How to Write a Sustainability Plan for Your Business

Paige Smith

There are countless benefits to building a sustainable business, but getting started can be overwhelming. That’s where a small business sustainability plan comes in. Below, we explain what a sustainability plan includes, why it’s helpful, and how you can write your own. 

What is a sustainability plan?

A sustainability plan is a detailed write-up that describes the actions you’ll take to make your business more environmentally sustainable. Sustainability plans are structured like business plans, but instead of breaking down your business viability and growth strategy, you’re explaining your sustainability initiatives and their impact on the environment and your operation. 

Want to learn more about incorporating sustainability into your business? Check out our guide to small business sustainability 101.

What’s the purpose of writing a sustainability plan? 

Writing a sustainability plan is a key part of a successful transition to running a more sustainable operation. Taking time to clarify your goals and assess your business capabilities can help you reach your objectives more easily—and recognize when to change course if your plan isn’t working. 

Through the process of writing a sustainability plan, you’ll gather a lot of valuable information, including which sustainability initiatives have the greatest environmental impact, which ones are the easiest or most complicated to carry out, and what your financial investment will look like.

The most common reason for writing a sustainability plan is to create a roadmap for building a more eco-conscious business, but you might also need a sustainability plan to:

  • Appeal to key stakeholders, like investors 
  • Start fundraising for the first time
  • Educate employees about new sustainability programs you’re implementing
  • Apply for a business loan
  • Get buy-in from your suppliers about making sustainable changes together
  • Apply for a business grant

Who writes a sustainability plan? 

Business owners should be heavily involved in writing a sustainability plan, but developing it will likely be a collaborative effort. You might want to ask managers or senior staff to weigh in during the process or help contribute research, strategies, and financial analysis. 

Who reads a sustainability plan? 

At minimum, your business leaders or executive team should all read the finished sustainability plan so everyone is on the same page. If you need employee support to accomplish your sustainability initiatives, consider giving your employees a high-level overview of the sustainability plan, too. 

You may also want to give the plan to your business attorney or accountant for feedback, as well as investors if you have them. If you want to involve your suppliers in sustainable changes or apply for financing to execute your eco-friendly initiatives, vendors and business lenders could also end up reading your sustainability plan. 

What’s in a sustainability plan? 

Every sustainability plan should include an explanation of the sustainable change you’re making and why, the desired business outcome, the estimated environmental impact, the steps you’ll take to implement the change, and the financial resources required. 

Depending on your goals and prior experience with sustainability efforts, your sustainability plan could be a high-level one-page brief or a comprehensive multi-page document. There’s no wrong way to write a sustainability plan, but the most thorough plans will include the following sections:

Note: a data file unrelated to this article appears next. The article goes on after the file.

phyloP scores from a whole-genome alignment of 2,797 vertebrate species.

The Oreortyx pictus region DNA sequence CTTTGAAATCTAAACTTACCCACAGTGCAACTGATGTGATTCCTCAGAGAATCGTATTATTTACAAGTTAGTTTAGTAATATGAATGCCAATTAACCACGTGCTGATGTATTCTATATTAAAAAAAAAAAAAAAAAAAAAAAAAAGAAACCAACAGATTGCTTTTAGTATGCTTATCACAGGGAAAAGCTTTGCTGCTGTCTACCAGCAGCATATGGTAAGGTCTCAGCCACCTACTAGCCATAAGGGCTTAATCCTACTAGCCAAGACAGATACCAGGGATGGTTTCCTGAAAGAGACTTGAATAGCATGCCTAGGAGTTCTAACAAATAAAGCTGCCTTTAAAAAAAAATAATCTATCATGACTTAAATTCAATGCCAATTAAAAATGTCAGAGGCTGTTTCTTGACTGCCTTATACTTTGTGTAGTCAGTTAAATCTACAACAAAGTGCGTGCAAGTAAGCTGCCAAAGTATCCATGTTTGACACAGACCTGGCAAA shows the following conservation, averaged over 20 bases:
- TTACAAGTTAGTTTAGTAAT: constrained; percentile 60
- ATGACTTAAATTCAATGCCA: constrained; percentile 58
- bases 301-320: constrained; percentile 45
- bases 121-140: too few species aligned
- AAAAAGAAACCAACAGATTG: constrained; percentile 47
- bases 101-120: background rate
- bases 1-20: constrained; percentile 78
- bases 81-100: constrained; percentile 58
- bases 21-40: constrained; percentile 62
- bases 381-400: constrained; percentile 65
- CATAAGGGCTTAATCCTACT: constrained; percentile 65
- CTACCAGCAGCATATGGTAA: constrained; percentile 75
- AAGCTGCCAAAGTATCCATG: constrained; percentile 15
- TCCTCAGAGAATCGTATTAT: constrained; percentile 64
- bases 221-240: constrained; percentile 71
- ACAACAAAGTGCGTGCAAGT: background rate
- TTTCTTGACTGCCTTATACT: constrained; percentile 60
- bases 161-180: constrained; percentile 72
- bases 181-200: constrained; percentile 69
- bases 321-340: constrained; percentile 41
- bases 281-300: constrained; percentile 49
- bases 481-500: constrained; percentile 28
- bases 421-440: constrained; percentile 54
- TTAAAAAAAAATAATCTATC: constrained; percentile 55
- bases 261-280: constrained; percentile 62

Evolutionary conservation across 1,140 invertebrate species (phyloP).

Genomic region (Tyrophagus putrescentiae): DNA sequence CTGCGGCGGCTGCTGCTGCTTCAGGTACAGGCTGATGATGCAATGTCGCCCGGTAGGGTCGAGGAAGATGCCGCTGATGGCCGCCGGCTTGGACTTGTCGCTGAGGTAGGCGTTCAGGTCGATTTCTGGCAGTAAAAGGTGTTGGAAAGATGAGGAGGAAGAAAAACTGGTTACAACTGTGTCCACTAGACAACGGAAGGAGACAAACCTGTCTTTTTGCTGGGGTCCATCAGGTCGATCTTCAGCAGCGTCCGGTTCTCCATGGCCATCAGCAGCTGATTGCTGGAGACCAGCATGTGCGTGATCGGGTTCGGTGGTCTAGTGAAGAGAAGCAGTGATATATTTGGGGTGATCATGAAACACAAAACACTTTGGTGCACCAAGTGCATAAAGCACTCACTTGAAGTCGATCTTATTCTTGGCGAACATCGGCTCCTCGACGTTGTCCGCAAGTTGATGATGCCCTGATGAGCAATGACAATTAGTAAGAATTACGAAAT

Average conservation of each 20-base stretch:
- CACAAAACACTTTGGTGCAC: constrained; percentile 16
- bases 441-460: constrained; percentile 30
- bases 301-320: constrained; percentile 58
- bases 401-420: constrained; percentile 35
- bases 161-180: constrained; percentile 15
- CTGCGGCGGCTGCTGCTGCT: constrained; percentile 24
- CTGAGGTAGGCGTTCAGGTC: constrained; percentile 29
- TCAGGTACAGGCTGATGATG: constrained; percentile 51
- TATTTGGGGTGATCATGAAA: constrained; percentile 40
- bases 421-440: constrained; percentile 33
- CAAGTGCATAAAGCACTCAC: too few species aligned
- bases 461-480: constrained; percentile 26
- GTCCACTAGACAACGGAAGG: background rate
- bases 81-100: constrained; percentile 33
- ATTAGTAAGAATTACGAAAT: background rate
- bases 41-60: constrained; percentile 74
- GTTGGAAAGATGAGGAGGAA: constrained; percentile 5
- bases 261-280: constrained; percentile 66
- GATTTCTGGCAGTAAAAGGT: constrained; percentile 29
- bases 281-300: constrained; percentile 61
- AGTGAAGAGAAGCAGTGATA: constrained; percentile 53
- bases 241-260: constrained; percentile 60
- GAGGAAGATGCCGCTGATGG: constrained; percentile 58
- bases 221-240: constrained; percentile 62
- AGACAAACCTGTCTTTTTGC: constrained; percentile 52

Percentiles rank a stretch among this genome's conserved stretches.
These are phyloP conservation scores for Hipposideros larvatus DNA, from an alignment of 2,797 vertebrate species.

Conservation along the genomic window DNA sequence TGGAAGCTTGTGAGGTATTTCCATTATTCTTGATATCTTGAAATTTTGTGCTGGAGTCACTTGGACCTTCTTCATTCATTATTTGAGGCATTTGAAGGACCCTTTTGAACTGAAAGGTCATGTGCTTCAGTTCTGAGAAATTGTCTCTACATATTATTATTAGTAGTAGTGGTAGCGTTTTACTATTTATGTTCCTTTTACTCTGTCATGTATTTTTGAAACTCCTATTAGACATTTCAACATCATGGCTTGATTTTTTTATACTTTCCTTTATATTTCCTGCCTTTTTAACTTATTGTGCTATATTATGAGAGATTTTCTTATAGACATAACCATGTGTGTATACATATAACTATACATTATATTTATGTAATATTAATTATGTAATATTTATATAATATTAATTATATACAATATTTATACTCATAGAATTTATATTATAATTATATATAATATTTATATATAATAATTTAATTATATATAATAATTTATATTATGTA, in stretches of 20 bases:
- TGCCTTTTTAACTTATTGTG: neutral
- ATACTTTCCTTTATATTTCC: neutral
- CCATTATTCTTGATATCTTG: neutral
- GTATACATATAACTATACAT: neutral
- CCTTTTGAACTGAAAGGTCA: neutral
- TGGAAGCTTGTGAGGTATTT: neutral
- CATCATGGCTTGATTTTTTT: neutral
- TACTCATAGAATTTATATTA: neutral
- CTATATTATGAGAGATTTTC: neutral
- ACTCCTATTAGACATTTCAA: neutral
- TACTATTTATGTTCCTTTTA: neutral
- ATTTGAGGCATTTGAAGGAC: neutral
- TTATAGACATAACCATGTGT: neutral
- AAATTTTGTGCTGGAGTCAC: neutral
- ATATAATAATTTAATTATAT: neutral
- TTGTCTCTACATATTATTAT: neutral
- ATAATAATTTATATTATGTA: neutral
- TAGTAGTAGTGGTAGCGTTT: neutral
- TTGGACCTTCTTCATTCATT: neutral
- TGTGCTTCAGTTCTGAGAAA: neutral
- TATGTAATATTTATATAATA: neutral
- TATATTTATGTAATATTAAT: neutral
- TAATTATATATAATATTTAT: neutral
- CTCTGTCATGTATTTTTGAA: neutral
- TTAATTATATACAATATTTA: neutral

• Sustainability goals 
  • Sustainability practices and strategies 
  • Milestones and measurements 
  • Resources
  • Challenges
  • Finances 

How to write your own business sustainability plan

Before you jump into your sustainability plan, carve out time for some background research, so you have a better idea of what to prioritize in your write-up. Taking a deeper dive into the below topics can help lay the foundation for your sustainable goals: 

  • Industry practices and competition: Find out if your industry has any best business practices for sustainability (like energy consumption limits), then research what your competition has done. 
  • Environmental regulations and laws: Look into federal, state, and local sustainability regulations to see which ones apply to your business and what it takes to be compliant. You can view federal regulations here, then search your state here
  • Local environmental considerations: It’s a good idea to have a solid understanding of the environmental issues that affect your local business community, whether it’s a climate-related natural disaster or an ongoing concern like pollution or water contamination. 
  • Consumer interests: Research your customer demographic’s attitude toward environmental issues and sustainable products, and gather the latest information on their spending habits and priorities. 

Once you’re armed with more knowledge, take the following steps:  

Step 1: Refine your goals

The first step in your sustainability plan is figuring out what you want to achieve. Your sustainability goals should reflect the problem you want to help solve on both a global and business-specific level. That means you have to account for the environmental impact of your ideas, as well as how realistic they are to bring to life. 

When brainstorming and setting your goals, consider:

  • Where you’re starting from → What sustainable practices do you already have, if any? 
  • What you have the resources to achieve → How much money and people-power can you devote to your sustainability strategy without disrupting operations or lowering profits?
  • What would create the greatest impact → Which initiatives, if any, have the power to improve the environment and your business as a whole?

Maybe you’ll aim to cut your energy usage in half by the end of the year or switch to recyclable packaging. Or maybe you’ll set a goal to become a zero-waste operation within five years or create a line of sustainable buy-one-give-one products within the next two years.